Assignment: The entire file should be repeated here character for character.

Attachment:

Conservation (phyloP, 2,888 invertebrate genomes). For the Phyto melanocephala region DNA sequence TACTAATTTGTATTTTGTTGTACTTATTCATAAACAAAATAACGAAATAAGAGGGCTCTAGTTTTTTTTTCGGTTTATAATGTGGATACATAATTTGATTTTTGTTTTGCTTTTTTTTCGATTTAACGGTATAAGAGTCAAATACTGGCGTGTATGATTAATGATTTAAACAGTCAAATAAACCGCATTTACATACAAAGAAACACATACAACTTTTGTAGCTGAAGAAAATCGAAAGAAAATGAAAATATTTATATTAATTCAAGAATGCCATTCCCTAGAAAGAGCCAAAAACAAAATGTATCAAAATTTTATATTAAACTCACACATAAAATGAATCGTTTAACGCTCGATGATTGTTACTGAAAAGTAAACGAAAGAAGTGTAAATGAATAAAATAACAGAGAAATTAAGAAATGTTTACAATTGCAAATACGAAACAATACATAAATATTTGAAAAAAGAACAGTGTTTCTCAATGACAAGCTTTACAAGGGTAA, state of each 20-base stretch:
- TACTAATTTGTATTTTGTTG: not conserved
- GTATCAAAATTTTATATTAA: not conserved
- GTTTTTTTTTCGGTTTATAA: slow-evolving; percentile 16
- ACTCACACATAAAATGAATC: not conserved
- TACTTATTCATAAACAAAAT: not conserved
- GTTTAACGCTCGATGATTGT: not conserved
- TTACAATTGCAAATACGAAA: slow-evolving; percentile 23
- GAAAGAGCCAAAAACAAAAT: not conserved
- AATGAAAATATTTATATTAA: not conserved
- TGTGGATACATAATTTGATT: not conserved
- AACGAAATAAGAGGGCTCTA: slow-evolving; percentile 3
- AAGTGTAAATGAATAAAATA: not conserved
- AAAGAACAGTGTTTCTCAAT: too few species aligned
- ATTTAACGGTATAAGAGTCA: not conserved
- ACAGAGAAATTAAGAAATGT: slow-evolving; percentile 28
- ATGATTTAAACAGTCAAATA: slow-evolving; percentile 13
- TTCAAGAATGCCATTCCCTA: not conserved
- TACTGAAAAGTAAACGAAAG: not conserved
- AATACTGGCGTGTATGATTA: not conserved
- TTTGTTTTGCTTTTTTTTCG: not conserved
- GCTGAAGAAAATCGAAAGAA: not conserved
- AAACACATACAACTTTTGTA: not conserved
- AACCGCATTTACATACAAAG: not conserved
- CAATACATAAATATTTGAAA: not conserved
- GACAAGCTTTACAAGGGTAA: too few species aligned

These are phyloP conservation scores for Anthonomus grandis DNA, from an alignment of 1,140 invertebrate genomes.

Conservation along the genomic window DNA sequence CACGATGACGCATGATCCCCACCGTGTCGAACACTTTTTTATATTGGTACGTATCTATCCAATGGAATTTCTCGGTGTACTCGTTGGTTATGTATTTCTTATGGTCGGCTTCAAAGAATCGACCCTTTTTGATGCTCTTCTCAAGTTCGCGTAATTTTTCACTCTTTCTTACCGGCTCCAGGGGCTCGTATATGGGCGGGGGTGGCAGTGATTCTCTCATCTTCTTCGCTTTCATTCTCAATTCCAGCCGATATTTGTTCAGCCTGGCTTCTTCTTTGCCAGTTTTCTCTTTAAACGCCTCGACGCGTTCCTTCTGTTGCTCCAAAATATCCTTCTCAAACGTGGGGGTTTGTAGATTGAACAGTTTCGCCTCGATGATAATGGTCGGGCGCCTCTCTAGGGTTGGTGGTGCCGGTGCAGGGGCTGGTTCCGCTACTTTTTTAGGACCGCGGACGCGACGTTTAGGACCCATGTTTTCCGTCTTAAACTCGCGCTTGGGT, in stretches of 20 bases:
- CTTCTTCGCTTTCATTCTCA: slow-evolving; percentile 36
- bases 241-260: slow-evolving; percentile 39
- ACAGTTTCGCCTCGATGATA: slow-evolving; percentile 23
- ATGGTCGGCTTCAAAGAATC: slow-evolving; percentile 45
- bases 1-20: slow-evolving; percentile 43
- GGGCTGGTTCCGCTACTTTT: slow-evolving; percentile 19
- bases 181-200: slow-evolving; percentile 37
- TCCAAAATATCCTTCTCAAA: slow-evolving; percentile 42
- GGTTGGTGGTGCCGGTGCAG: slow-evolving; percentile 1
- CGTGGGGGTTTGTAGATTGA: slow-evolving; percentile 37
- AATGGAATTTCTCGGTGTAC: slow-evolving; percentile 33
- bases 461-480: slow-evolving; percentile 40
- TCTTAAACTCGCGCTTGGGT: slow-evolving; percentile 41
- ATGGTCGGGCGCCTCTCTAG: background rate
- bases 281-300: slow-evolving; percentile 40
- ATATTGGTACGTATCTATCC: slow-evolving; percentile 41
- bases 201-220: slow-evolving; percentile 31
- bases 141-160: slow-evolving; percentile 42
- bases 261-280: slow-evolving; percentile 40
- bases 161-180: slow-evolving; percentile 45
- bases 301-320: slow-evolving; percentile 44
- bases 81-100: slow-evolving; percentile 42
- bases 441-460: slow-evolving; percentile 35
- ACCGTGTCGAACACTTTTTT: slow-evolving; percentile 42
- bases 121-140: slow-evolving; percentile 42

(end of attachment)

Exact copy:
Conservation (phyloP, 2,888 invertebrate genomes). For the Phyto melanocephala region DNA sequence TACTAATTTGTATTTTGTTGTACTTATTCATAAACAAAATAACGAAATAAGAGGGCTCTAGTTTTTTTTTCGGTTTATAATGTGGATACATAATTTGATTTTTGTTTTGCTTTTTTTTCGATTTAACGGTATAAGAGTCAAATACTGGCGTGTATGATTAATGATTTAAACAGTCAAATAAACCGCATTTACATACAAAGAAACACATACAACTTTTGTAGCTGAAGAAAATCGAAAGAAAATGAAAATATTTATATTAATTCAAGAATGCCATTCCCTAGAAAGAGCCAAAAACAAAATGTATCAAAATTTTATATTAAACTCACACATAAAATGAATCGTTTAACGCTCGATGATTGTTACTGAAAAGTAAACGAAAGAAGTGTAAATGAATAAAATAACAGAGAAATTAAGAAATGTTTACAATTGCAAATACGAAACAATACATAAATATTTGAAAAAAGAACAGTGTTTCTCAATGACAAGCTTTACAAGGGTAA, state of each 20-base stretch:
- TACTAATTTGTATTTTGTTG: not conserved
- GTATCAAAATTTTATATTAA: not conserved
- GTTTTTTTTTCGGTTTATAA: slow-evolving; percentile 16
- ACTCACACATAAAATGAATC: not conserved
- TACTTATTCATAAACAAAAT: not conserved
- GTTTAACGCTCGATGATTGT: not conserved
- TTACAATTGCAAATACGAAA: slow-evolving; percentile 23
- GAAAGAGCCAAAAACAAAAT: not conserved
- AATGAAAATATTTATATTAA: not conserved
- TGTGGATACATAATTTGATT: not conserved
- AACGAAATAAGAGGGCTCTA: slow-evolving; percentile 3
- AAGTGTAAATGAATAAAATA: not conserved
- AAAGAACAGTGTTTCTCAAT: too few species aligned
- ATTTAACGGTATAAGAGTCA: not conserved
- ACAGAGAAATTAAGAAATGT: slow-evolving; percentile 28
- ATGATTTAAACAGTCAAATA: slow-evolving; percentile 13
- TTCAAGAATGCCATTCCCTA: not conserved
- TACTGAAAAGTAAACGAAAG: not conserved
- AATACTGGCGTGTATGATTA: not conserved
- TTTGTTTTGCTTTTTTTTCG: not conserved
- GCTGAAGAAAATCGAAAGAA: not conserved
- AAACACATACAACTTTTGTA: not conserved
- AACCGCATTTACATACAAAG: not conserved
- CAATACATAAATATTTGAAA: not conserved
- GACAAGCTTTACAAGGGTAA: too few species aligned

These are phyloP conservation scores for Anthonomus grandis DNA, from an alignment of 1,140 invertebrate genomes.

Conservation along the genomic window DNA sequence CACGATGACGCATGATCCCCACCGTGTCGAACACTTTTTTATATTGGTACGTATCTATCCAATGGAATTTCTCGGTGTACTCGTTGGTTATGTATTTCTTATGGTCGGCTTCAAAGAATCGACCCTTTTTGATGCTCTTCTCAAGTTCGCGTAATTTTTCACTCTTTCTTACCGGCTCCAGGGGCTCGTATATGGGCGGGGGTGGCAGTGATTCTCTCATCTTCTTCGCTTTCATTCTCAATTCCAGCCGATATTTGTTCAGCCTGGCTTCTTCTTTGCCAGTTTTCTCTTTAAACGCCTCGACGCGTTCCTTCTGTTGCTCCAAAATATCCTTCTCAAACGTGGGGGTTTGTAGATTGAACAGTTTCGCCTCGATGATAATGGTCGGGCGCCTCTCTAGGGTTGGTGGTGCCGGTGCAGGGGCTGGTTCCGCTACTTTTTTAGGACCGCGGACGCGACGTTTAGGACCCATGTTTTCCGTCTTAAACTCGCGCTTGGGT, in stretches of 20 bases:
- CTTCTTCGCTTTCATTCTCA: slow-evolving; percentile 36
- bases 241-260: slow-evolving; percentile 39
- ACAGTTTCGCCTCGATGATA: slow-evolving; percentile 23
- ATGGTCGGCTTCAAAGAATC: slow-evolving; percentile 45
- bases 1-20: slow-evolving; percentile 43
- GGGCTGGTTCCGCTACTTTT: slow-evolving; percentile 19
- bases 181-200: slow-evolving; percentile 37
- TCCAAAATATCCTTCTCAAA: slow-evolving; percentile 42
- GGTTGGTGGTGCCGGTGCAG: slow-evolving; percentile 1
- CGTGGGGGTTTGTAGATTGA: slow-evolving; percentile 37
- AATGGAATTTCTCGGTGTAC: slow-evolving; percentile 33
- bases 461-480: slow-evolving; percentile 40
- TCTTAAACTCGCGCTTGGGT: slow-evolving; percentile 41
- ATGGTCGGGCGCCTCTCTAG: background rate
- bases 281-300: slow-evolving; percentile 40
- ATATTGGTACGTATCTATCC: slow-evolving; percentile 41
- bases 201-220: slow-evolving; percentile 31
- bases 141-160: slow-evolving; percentile 42
- bases 261-280: slow-evolving; percentile 40
- bases 161-180: slow-evolving; percentile 45
- bases 301-320: slow-evolving; percentile 44
- bases 81-100: slow-evolving; percentile 42
- bases 441-460: slow-evolving; percentile 35
- ACCGTGTCGAACACTTTTTT: slow-evolving; percentile 42
- bases 121-140: slow-evolving; percentile 42